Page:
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The pull of deviant opinions: The influence of group members with deviant opinions. Lyn M. Van Swol , Emily Acosta-Lewis, & Giovanna Dimperio. Social Judgment Schemes.

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The pull of deviant opinions: The influence of group members with deviant opinions


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the pull of deviant opinions the influence of group members with deviant opinions

The pull of deviant opinions: The influence of group members with deviant opinions

Lyn M. Van Swol, Emily Acosta-Lewis, & Giovanna Dimperio

social judgment schemes
Social Judgment Schemes
  • Davis (1996)-identify functions or decision schemes that can predict how group member preferences are combined into the group decision for responses on a continuum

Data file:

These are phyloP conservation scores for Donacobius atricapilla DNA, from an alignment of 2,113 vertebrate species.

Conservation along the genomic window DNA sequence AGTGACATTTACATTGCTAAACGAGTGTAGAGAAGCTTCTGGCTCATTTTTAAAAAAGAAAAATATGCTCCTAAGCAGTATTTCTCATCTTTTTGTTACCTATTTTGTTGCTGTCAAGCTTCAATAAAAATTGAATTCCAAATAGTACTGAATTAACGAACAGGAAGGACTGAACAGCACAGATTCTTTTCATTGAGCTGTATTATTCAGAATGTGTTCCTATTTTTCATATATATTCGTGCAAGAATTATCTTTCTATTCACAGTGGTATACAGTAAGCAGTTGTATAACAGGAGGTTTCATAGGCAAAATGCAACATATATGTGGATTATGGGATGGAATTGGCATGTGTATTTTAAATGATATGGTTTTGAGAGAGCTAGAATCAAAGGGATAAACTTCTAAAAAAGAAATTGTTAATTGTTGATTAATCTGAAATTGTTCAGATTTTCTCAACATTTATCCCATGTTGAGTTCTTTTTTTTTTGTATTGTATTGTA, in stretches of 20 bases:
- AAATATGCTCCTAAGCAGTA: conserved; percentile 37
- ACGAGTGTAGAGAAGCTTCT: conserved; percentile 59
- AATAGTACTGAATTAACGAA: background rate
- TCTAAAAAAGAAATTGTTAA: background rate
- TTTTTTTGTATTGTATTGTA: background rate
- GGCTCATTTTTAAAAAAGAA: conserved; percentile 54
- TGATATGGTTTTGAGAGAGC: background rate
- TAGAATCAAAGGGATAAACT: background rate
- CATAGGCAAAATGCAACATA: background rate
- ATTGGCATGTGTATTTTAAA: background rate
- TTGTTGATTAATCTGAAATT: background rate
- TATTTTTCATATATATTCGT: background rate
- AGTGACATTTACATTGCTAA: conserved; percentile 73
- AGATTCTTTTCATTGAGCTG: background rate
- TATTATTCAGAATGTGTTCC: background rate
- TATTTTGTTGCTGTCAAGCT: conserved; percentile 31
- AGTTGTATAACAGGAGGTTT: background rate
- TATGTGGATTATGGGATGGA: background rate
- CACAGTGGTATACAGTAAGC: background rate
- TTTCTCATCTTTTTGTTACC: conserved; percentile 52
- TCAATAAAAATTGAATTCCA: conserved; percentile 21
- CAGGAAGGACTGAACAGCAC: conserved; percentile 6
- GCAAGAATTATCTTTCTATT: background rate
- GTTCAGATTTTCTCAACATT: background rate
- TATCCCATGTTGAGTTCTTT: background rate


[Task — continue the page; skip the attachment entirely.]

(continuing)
• Bonner, Gonzalez, and Sommer (2004, p. 157) state, “Although there is a rich literature dealing with categorical group decision modeling, far less is known about continuous group judgments.”
  • Allows a more complex dynamic between minority/majority, as more compromise is possible
social judgment schemes results
Social Judgment Schemes- results
  • Social influence function: “decaying exponential function of the distance between the positions of the group members.”(Hinsz, 1999, p. 39)
  • Support for social influence function (Bonner, et al., 2004 ;Davis, Zarnoth, Hulbert, Chen, Parks, & Nam, 1997; Ohtsubo, Masuchi, & Nakanishi, 2002)
  • Exception with unanimity rule (Ohtsubo, Miller, Hayashi, & Masuchi, 2004)